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Vascular endothelial growth factor-A signaling in bone marrow-derived endothelial progenitor cells exposed to hypoxic stress. Physiol Genomics 2013 Nov 01;45(21):1021-34 PMID: 24022223 PMCID: PMC3841787


Bone marrow-derived endothelial progenitor cells (BM-EPCs) are stimulated by vascular endothelial growth factor-A (VEGF-A) and other potent proangiogenic factors. During angiogenesis, an increase in VEGF-A expression stimulates BM-EPCs to enhance endothelial tube formation and contribute to an increase in microvessel density. Hypoxia is known to produce an enhanced angiogenic response and heightened levels of VEGF-A have been seen in oxygen deprived epithelial and endothelial cells, yet the pathways for VEGF-A signaling in BM-EPCs have not been described. This study explores the influence of hypoxia on VEGF-A signaling in rat BM-EPCs utilizing a novel proteomic strategy to directly identify interacting downstream components of the combined VEGF receptor(s) signaling pathways, gene expression analysis, and functional phenotyping. VEGF-A signaling network analysis following liquid chromatographic separation and tandem mass spectrometry revealed proteins related to inositol/calcium signaling, nitric oxide signaling, cell survival, cell migration, and inflammatory responses. Alterations in BM-EPC expression of common angiogenic genes and tube formation in response to VEGF-A during hypoxia were measured and combined with the proteomic analysis to enhance and support the signaling pathways detected. BM-EPC tube formation assays in response to VEGF-A exhibited little tube formation; however, a cell projection/migratory phenotype supported the signaling data. Additionally, a novel assay measuring BM-EPC incorporation into preformed endothelial cell tubes indicated a significant increase of incorporated BM-EPCs after pretreatment with VEGF-A during hypoxia. This study verifies known VEGF-A pathway components and reveals several unidentified mechanisms of VEGF-A signaling in BM-EPCs during hypoxia that may be important for migration to sites of vascular regeneration.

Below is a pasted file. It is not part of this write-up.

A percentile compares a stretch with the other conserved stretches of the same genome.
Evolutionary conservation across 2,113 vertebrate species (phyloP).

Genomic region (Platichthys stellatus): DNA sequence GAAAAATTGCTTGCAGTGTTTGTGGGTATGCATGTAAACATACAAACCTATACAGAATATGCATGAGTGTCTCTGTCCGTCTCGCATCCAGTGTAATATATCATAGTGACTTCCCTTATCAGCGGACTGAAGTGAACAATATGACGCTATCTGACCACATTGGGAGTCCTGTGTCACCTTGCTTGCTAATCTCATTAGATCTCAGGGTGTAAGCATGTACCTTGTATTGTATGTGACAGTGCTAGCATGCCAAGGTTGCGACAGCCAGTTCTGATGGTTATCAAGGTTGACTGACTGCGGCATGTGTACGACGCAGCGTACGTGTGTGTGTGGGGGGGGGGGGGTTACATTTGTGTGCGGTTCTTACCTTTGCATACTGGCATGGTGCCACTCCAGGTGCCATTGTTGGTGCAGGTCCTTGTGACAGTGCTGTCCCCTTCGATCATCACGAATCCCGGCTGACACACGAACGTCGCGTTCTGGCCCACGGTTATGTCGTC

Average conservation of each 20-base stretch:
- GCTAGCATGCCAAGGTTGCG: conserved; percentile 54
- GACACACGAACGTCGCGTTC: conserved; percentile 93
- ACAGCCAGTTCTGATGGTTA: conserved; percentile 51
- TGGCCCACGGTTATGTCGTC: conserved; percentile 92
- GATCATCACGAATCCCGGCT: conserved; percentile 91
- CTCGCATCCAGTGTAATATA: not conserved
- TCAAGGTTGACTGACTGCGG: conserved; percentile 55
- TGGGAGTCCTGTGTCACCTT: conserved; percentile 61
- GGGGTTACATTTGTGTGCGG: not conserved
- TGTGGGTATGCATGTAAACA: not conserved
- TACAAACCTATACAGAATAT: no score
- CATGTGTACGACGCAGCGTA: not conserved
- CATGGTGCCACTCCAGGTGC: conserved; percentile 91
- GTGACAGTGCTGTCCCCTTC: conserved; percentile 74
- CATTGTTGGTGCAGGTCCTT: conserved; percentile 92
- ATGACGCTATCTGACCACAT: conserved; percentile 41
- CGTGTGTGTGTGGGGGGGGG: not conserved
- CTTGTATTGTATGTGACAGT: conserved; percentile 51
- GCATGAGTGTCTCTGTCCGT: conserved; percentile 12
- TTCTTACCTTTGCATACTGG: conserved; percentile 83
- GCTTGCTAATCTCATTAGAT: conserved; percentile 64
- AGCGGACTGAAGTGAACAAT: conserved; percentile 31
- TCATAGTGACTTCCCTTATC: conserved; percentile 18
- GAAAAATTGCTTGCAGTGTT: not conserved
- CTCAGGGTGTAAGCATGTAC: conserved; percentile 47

Author List

Hoffmann BR, Wagner JR, Prisco AR, Janiak A, Greene AS


Andrew S. Greene PhD Interim Vice Chair, Chief, Professor in the Biomedical Engineering department at Medical College of Wisconsin
Brian R. Hoffmann PhD Assistant Professor in the Biomedical Engineering department at Medical College of Wisconsin

MESH terms used to index this publication - Major topics in bold

Bone Marrow Cells
Cell Hypoxia
Cell Movement
Cell Survival
Cells, Cultured
Chromatography, High Pressure Liquid
Endothelial Cells
Gene Expression Regulation
Mass Spectrometry
Models, Genetic
Neovascularization, Physiologic
Peptide Fragments
Rats, Sprague-Dawley
Reverse Transcriptase Polymerase Chain Reaction
Signal Transduction
Stem Cells
Stress, Physiological
Vascular Endothelial Growth Factor A
Vascular Endothelial Growth Factor Receptor-2

View this publication's entry at the Pubmed website PMID: 24022223
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